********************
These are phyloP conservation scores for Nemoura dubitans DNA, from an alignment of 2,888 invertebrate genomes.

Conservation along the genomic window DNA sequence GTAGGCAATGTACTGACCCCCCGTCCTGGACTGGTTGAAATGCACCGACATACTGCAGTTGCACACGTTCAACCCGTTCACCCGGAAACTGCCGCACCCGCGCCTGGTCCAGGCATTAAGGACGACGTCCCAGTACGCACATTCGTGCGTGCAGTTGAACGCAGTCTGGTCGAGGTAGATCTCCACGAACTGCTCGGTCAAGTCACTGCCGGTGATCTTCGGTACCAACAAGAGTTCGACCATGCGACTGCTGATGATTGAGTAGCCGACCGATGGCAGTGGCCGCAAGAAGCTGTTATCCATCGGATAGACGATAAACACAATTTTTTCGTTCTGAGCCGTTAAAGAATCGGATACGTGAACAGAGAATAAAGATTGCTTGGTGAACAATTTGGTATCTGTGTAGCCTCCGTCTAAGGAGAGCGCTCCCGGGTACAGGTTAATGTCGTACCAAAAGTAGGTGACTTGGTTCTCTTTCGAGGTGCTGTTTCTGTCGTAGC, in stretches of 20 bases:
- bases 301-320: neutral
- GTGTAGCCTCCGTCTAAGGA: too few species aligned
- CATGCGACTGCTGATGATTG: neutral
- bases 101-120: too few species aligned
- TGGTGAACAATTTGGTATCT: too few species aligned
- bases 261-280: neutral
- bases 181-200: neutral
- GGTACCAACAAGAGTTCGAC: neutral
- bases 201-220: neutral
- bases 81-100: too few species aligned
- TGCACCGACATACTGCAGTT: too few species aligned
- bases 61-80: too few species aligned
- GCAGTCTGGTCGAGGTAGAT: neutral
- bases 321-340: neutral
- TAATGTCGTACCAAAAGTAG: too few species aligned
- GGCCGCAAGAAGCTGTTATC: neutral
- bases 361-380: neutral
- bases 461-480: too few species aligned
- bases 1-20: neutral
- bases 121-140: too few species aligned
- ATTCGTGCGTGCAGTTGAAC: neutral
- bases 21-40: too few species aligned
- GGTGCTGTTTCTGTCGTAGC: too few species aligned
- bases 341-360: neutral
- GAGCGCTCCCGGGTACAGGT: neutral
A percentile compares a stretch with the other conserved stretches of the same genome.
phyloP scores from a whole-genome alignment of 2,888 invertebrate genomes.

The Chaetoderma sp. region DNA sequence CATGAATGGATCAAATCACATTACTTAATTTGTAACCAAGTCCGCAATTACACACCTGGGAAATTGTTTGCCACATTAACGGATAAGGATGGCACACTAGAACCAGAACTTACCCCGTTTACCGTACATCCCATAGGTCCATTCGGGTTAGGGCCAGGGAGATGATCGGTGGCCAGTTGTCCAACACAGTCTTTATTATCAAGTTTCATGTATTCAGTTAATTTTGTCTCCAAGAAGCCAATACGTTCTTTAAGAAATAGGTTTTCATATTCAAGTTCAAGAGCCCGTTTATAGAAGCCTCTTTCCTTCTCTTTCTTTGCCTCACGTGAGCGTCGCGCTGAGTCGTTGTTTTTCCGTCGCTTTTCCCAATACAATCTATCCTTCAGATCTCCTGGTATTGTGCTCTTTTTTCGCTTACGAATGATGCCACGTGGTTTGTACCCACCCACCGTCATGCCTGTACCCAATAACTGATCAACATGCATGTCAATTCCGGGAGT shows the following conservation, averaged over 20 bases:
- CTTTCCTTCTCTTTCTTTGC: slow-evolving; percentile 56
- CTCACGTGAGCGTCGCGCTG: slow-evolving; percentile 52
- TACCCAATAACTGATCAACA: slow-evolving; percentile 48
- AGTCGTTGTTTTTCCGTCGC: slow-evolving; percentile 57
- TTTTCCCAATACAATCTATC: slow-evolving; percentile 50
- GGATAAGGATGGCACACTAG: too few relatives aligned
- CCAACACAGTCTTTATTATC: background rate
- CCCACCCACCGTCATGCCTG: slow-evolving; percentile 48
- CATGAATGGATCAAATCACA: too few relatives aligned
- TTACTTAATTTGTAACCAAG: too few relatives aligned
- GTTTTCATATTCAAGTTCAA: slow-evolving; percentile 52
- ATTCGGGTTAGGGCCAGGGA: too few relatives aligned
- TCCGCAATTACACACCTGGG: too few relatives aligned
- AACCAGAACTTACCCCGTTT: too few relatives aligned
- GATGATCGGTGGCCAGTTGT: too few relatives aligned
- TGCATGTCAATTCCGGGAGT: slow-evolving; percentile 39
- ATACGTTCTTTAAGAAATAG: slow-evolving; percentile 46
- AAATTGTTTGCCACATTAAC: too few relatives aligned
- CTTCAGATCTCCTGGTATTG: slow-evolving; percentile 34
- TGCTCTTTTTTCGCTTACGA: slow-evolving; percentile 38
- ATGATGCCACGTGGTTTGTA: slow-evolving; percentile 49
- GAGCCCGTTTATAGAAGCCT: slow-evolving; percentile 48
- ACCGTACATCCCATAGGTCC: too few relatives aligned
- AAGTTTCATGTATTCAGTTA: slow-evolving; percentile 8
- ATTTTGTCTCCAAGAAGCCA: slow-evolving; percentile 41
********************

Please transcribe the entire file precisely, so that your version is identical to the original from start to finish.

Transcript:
These are phyloP conservation scores for Nemoura dubitans DNA, from an alignment of 2,888 invertebrate genomes.

Conservation along the genomic window DNA sequence GTAGGCAATGTACTGACCCCCCGTCCTGGACTGGTTGAAATGCACCGACATACTGCAGTTGCACACGTTCAACCCGTTCACCCGGAAACTGCCGCACCCGCGCCTGGTCCAGGCATTAAGGACGACGTCCCAGTACGCACATTCGTGCGTGCAGTTGAACGCAGTCTGGTCGAGGTAGATCTCCACGAACTGCTCGGTCAAGTCACTGCCGGTGATCTTCGGTACCAACAAGAGTTCGACCATGCGACTGCTGATGATTGAGTAGCCGACCGATGGCAGTGGCCGCAAGAAGCTGTTATCCATCGGATAGACGATAAACACAATTTTTTCGTTCTGAGCCGTTAAAGAATCGGATACGTGAACAGAGAATAAAGATTGCTTGGTGAACAATTTGGTATCTGTGTAGCCTCCGTCTAAGGAGAGCGCTCCCGGGTACAGGTTAATGTCGTACCAAAAGTAGGTGACTTGGTTCTCTTTCGAGGTGCTGTTTCTGTCGTAGC, in stretches of 20 bases:
- bases 301-320: neutral
- GTGTAGCCTCCGTCTAAGGA: too few species aligned
- CATGCGACTGCTGATGATTG: neutral
- bases 101-120: too few species aligned
- TGGTGAACAATTTGGTATCT: too few species aligned
- bases 261-280: neutral
- bases 181-200: neutral
- GGTACCAACAAGAGTTCGAC: neutral
- bases 201-220: neutral
- bases 81-100: too few species aligned
- TGCACCGACATACTGCAGTT: too few species aligned
- bases 61-80: too few species aligned
- GCAGTCTGGTCGAGGTAGAT: neutral
- bases 321-340: neutral
- TAATGTCGTACCAAAAGTAG: too few species aligned
- GGCCGCAAGAAGCTGTTATC: neutral
- bases 361-380: neutral
- bases 461-480: too few species aligned
- bases 1-20: neutral
- bases 121-140: too few species aligned
- ATTCGTGCGTGCAGTTGAAC: neutral
- bases 21-40: too few species aligned
- GGTGCTGTTTCTGTCGTAGC: too few species aligned
- bases 341-360: neutral
- GAGCGCTCCCGGGTACAGGT: neutral
A percentile compares a stretch with the other conserved stretches of the same genome.
phyloP scores from a whole-genome alignment of 2,888 invertebrate genomes.

The Chaetoderma sp. region DNA sequence CATGAATGGATCAAATCACATTACTTAATTTGTAACCAAGTCCGCAATTACACACCTGGGAAATTGTTTGCCACATTAACGGATAAGGATGGCACACTAGAACCAGAACTTACCCCGTTTACCGTACATCCCATAGGTCCATTCGGGTTAGGGCCAGGGAGATGATCGGTGGCCAGTTGTCCAACACAGTCTTTATTATCAAGTTTCATGTATTCAGTTAATTTTGTCTCCAAGAAGCCAATACGTTCTTTAAGAAATAGGTTTTCATATTCAAGTTCAAGAGCCCGTTTATAGAAGCCTCTTTCCTTCTCTTTCTTTGCCTCACGTGAGCGTCGCGCTGAGTCGTTGTTTTTCCGTCGCTTTTCCCAATACAATCTATCCTTCAGATCTCCTGGTATTGTGCTCTTTTTTCGCTTACGAATGATGCCACGTGGTTTGTACCCACCCACCGTCATGCCTGTACCCAATAACTGATCAACATGCATGTCAATTCCGGGAGT shows the following conservation, averaged over 20 bases:
- CTTTCCTTCTCTTTCTTTGC: slow-evolving; percentile 56
- CTCACGTGAGCGTCGCGCTG: slow-evolving; percentile 52
- TACCCAATAACTGATCAACA: slow-evolving; percentile 48
- AGTCGTTGTTTTTCCGTCGC: slow-evolving; percentile 57
- TTTTCCCAATACAATCTATC: slow-evolving; percentile 50
- GGATAAGGATGGCACACTAG: too few relatives aligned
- CCAACACAGTCTTTATTATC: background rate
- CCCACCCACCGTCATGCCTG: slow-evolving; percentile 48
- CATGAATGGATCAAATCACA: too few relatives aligned
- TTACTTAATTTGTAACCAAG: too few relatives aligned
- GTTTTCATATTCAAGTTCAA: slow-evolving; percentile 52
- ATTCGGGTTAGGGCCAGGGA: too few relatives aligned
- TCCGCAATTACACACCTGGG: too few relatives aligned
- AACCAGAACTTACCCCGTTT: too few relatives aligned
- GATGATCGGTGGCCAGTTGT: too few relatives aligned
- TGCATGTCAATTCCGGGAGT: slow-evolving; percentile 39
- ATACGTTCTTTAAGAAATAG: slow-evolving; percentile 46
- AAATTGTTTGCCACATTAAC: too few relatives aligned
- CTTCAGATCTCCTGGTATTG: slow-evolving; percentile 34
- TGCTCTTTTTTCGCTTACGA: slow-evolving; percentile 38
- ATGATGCCACGTGGTTTGTA: slow-evolving; percentile 49
- GAGCCCGTTTATAGAAGCCT: slow-evolving; percentile 48
- ACCGTACATCCCATAGGTCC: too few relatives aligned
- AAGTTTCATGTATTCAGTTA: slow-evolving; percentile 8
- ATTTTGTCTCCAAGAAGCCA: slow-evolving; percentile 41